Of course, the music industry being what it is, smart moves are always sabotaged by the kind of thinking that might be a grand idea when it comes to marketing snack foods and children’s toys, but not necessarily so for selling music. Perhaps the single most infuriating practice becoming commonplace is the repackaging of current albums, which nearly always means added tracks or visual content that was not available on the initial release. Until 2004, this practice was largely reserved for underperforming albums that were judged to be in need an added incentive to kick their sales into gear (usually achieved with a new song or remix added to the updated version). But the re-issue of Usher’s Confessions (the biggest selling album of the past year by some margin) only six months into its run, followed by expanded editions of breakout albums by Franz Ferdinand, Los Lonely Boys and Gretchen Wilson signaled a full willingness on behalf of the majors to quit beating around the bush and to see if they can indeed sell a blockbuster album twice. What kind of message does this send to fans conditioned over the years to purchase new albums the second they hit the street? What kind of sympathy are these fans to have for the major labels and their ongoing heavily publicized battle against online piracy when they pull this kind of shit in return?

Continuing along this apparent dropping of the pretense of consumer friendliness, the labels also seemed to be forcing diehard fans to purchase the same product twice in different formats, not just CD itself. The apparently inexorable march into a 5.1 surround future continued in 2004 as more advanced-resolution format SACDs, DVD-As and (towards year’s end) DualDiscs made their way to shelves, with many of these updated editions offering bells and whistles unavailable in any other fashion. The most glaring example of this was the SACD-hybrid remaster of Nine Inch NailsThe Downward Spiral, which offered a second disc of b-sides, remixes and non-album tracks that was not available on the DualDisc version, which instead offered promotional videos for the album’s singles unavailable on any format.

While SACD and DVD-A appear to be eking some kind of uneasy co-existence on racks, DualDiscs (which represent the technological fusion of DVD and CD technology onto a two-sided disc often sold at the same price as a regular compact disc unlike some SACD/DVD-A titles which can retail upwards as twice the price) remain an unproven commodity, though an intensive release schedule in the coming year will certainly raise their visibility. Amusingly, the format launched with true ham-handed aplomb – the entire run of the much-ballyhooed initial major label DualDisc release (The DonnasGold Medal) were defective pressings, with no option available for replacement copies as the title was immediately deleted from the WMG catalog (but customers returning them for a CD copy were allowed to keep the special DualDisc slipcase as a reward for giving it a whirl anyway). Nice!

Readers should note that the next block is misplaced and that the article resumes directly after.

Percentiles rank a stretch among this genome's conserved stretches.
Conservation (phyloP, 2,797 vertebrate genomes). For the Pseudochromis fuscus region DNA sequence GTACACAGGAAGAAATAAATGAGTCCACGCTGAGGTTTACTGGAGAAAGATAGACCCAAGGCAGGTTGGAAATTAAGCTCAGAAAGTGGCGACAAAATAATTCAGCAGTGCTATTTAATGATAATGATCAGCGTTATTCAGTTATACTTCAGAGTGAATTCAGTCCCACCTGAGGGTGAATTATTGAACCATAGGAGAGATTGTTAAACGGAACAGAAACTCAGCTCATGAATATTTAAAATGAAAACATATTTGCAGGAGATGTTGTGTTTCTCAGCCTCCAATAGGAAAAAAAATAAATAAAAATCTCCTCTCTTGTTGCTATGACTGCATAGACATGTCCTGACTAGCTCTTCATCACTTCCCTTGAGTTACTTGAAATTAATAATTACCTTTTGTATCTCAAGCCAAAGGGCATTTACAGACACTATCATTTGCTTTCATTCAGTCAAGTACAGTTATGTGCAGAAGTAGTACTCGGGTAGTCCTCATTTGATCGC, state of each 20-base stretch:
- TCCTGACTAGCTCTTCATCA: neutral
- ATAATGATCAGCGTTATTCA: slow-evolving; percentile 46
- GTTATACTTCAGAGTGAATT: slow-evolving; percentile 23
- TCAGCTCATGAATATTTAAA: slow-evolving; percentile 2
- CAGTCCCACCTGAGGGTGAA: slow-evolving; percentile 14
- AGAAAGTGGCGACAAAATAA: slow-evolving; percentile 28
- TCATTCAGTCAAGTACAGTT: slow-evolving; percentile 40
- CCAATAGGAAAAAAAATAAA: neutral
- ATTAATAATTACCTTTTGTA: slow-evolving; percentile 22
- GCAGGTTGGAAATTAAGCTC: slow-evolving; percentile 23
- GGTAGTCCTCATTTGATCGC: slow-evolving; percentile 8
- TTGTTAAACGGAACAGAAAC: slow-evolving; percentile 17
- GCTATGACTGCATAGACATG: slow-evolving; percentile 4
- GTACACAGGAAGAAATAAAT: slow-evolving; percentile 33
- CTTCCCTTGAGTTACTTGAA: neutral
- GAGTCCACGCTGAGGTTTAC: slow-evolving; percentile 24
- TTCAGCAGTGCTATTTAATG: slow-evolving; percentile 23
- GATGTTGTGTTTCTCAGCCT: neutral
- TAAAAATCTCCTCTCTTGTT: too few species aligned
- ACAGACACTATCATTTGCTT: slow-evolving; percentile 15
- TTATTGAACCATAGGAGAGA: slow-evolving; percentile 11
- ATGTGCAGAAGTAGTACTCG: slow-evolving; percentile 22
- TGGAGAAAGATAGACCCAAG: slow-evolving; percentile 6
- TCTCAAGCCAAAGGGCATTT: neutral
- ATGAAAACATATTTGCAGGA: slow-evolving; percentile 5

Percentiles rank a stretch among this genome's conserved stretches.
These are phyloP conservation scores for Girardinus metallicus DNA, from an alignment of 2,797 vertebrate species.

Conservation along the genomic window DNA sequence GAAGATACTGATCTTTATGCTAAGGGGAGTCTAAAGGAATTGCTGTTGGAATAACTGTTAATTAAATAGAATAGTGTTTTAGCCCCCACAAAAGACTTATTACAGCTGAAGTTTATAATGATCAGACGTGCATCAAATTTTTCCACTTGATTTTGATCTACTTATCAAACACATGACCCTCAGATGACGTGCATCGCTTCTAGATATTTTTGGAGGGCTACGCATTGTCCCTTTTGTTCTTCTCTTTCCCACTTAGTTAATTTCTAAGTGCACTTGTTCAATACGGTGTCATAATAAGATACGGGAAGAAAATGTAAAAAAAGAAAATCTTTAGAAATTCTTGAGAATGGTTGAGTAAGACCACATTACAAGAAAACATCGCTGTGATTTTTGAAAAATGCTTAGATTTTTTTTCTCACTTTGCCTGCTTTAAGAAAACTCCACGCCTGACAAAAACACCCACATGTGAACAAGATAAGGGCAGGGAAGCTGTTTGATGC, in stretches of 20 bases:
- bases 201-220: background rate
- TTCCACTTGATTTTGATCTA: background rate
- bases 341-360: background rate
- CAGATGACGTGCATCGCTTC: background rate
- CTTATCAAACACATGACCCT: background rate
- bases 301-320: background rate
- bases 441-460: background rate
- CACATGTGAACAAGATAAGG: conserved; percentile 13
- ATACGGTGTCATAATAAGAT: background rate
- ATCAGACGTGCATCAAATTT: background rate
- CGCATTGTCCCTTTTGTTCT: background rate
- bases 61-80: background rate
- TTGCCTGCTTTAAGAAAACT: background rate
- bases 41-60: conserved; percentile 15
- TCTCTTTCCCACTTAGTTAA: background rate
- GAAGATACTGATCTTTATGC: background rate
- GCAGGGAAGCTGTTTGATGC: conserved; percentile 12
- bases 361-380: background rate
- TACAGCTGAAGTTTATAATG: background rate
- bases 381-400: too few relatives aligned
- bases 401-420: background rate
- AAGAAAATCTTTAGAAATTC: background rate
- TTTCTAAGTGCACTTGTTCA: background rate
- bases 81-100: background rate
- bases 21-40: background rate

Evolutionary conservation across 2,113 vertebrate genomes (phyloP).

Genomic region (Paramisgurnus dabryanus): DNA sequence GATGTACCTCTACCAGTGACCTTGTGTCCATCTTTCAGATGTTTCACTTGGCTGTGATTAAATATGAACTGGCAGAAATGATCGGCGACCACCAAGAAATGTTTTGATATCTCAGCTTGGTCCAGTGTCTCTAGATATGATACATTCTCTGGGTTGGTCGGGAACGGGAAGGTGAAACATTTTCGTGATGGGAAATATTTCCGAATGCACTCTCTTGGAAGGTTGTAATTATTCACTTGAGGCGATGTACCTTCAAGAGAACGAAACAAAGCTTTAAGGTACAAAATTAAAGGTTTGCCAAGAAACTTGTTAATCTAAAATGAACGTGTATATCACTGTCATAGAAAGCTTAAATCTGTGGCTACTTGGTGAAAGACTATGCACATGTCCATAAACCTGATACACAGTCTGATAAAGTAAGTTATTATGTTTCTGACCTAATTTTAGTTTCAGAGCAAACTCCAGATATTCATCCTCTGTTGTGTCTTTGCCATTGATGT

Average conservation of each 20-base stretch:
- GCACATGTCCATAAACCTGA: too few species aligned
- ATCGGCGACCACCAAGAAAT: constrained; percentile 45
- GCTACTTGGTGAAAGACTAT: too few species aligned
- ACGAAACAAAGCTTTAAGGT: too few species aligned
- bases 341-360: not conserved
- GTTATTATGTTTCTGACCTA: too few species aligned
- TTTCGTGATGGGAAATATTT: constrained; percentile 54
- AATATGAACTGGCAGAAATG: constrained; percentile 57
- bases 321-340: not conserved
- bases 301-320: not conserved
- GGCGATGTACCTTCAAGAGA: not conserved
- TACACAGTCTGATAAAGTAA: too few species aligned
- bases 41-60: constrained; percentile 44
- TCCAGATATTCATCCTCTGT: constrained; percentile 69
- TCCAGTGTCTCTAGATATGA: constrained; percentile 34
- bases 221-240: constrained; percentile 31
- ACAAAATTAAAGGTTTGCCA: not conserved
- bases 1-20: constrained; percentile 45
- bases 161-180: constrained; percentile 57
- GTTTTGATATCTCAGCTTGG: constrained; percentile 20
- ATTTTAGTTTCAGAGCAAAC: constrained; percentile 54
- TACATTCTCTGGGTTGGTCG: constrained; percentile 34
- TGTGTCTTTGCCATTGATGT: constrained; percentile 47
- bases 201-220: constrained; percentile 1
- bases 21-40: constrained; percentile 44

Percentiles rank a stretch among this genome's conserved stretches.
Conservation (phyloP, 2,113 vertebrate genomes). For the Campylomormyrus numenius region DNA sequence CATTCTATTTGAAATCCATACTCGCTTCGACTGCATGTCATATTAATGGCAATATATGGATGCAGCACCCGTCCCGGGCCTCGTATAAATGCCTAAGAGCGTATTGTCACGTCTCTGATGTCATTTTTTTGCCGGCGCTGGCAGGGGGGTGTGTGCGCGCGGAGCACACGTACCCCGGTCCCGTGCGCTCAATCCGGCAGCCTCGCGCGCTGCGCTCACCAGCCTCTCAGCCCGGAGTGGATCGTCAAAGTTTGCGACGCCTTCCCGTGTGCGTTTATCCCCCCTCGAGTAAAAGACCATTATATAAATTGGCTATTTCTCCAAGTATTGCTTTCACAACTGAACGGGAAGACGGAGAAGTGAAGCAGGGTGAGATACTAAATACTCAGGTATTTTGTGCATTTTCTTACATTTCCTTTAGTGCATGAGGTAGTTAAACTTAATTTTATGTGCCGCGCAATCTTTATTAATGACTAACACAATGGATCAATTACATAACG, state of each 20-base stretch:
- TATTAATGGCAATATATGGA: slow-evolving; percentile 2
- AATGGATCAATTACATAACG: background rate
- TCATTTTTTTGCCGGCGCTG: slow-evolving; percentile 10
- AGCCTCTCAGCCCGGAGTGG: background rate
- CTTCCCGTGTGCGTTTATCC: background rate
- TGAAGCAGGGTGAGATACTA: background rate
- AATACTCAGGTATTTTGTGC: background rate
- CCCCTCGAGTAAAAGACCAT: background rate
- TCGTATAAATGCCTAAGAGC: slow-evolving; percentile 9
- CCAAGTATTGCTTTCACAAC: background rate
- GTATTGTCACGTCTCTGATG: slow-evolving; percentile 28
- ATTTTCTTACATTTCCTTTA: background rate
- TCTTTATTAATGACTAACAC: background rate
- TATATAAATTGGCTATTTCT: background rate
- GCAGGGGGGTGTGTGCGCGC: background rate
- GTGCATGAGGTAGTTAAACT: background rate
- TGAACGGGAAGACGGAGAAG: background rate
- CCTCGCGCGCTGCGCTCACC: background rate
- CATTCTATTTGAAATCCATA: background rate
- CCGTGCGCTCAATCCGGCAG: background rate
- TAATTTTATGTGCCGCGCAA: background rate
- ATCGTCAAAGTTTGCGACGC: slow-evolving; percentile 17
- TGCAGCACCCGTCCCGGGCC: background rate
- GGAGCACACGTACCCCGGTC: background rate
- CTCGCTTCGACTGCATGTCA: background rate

Alright, enough with the industry news/rant prologue: without further ado, here are the lists and awards I’ve bestowed upon the most notable albums (for better and for worse) of the last 12 months. Enjoy!


How To Dismantle An Atomic Bomb
1. U2 How To Dismantle An Atomic Bom
2. Todd Rundgren Liars
The Blue Notebooks
3. Max Richter The Blue Notebooks
Hopes And Fears
4. Keane Hopes And Fears
5. Brian Wilson SMiLE
The Final Straw
6. Snow Patrol The Final Straw
A Strangely Isolated Place
7. Ulrich Schnauss A Strangely Isolated Place
Danny The Dog
8. Massive Attack Danny The Dog
Everybody Loves A Happy Ending
9. Tears For Fears Everybody Loves A Happy Ending
Here For The Party
10. The Black Keys Rubber Factory

11. VHS Or Beta Night On Fire
12. Zero 7 When It Falls
13. Comets On Fire Blue Cathedral
14. Secret Machines Now Here Is Nowhere
15. The Whiles Colors Of The Year
16. Prince Musicology
17. The Blue Nile High
18. Isidore Isidore
19. Lisa Gerrard & Patrick Cassidy Immortal Memory
20. Interpol Antics

Honorable Mentions:

Aerosmith Honkin’ On Bobo
Ambulance Ltd. LP
Arcade Fire Funeral
Bjork Medulla
The Church Forget Yourself
Client City
The Dissociatives The Dissociatives
Dogs Die In Hot Cars Please Describe Yourself
Eagles Of Death Metal Peace, Love, Death Metal
Faze Action Broad Souls
Franz Ferdinand Franz Ferdinand
Green Day American Idiot
Iron And Wine Our Endless Numbered
Japancakes Waking Hours
The Killers Hot Fuss
Kaki King Legs To Make Us Longer
Kings Of Convenience Riot On An Empty Street
Lambchop Aw C’mon
Lambchop No You C’mon
The Libertines The Libertines
Longwave Life Of The Party
Menomena! I Am The Fun Blame Monster
Morrissey You Are The Quarry
Mylo Destroy Rock & Roll
Orbital Blue Album
A Perfect Circle Emotive
Grant Lee Phillips Virginia Creeper
Phoenix Alphabetical
Radio 4 Stealing Of A Nation
Rush Feedback
Scissor Sisters Scissor Sisters
William Shatner Has Been
The Shore The Shore
Supercilious The Next Time We Go Sublime
Tortoise It’s All Around You
Trans Am Liberation
T.V. On The Radio Desperate Youth, Blood Thirsty Babies
Tweaker 2 A.M. Wakeup Call
United State Of Electronica Emerald City
Vangelis Alexander
The Veils Runaway Found
The Von Bondies Real Gone
Tom Waits Real Gone
Wilco A Ghost Is Born
Worm Is Green Automagic
Pete Yorn Live From Jersey
Zombi Cosmos

Left Of The Dial - Dispatches From The ‘80s Underground
1. Various Artists Left Of The Dial - Dispatches From The ‘80s Underground
Black Power - Music Of A Revolution
2. Various Artists Black Power - Music Of A Revolution
The Bootleg Box Set, Volume 2
3. Tangerine Dream The Bootleg Box Set, Volume 2
Rumours (Deluxe Edition)
4. Fleetwood Mac Rumours (Deluxe Edition)
The Name Of This Band Is Talking Heads
5. Talking Heads The Name Of This Band Is Talking Heads
Words & Music - Greatest Hits
6. John Mellencamp Words & Music - Greatest Hits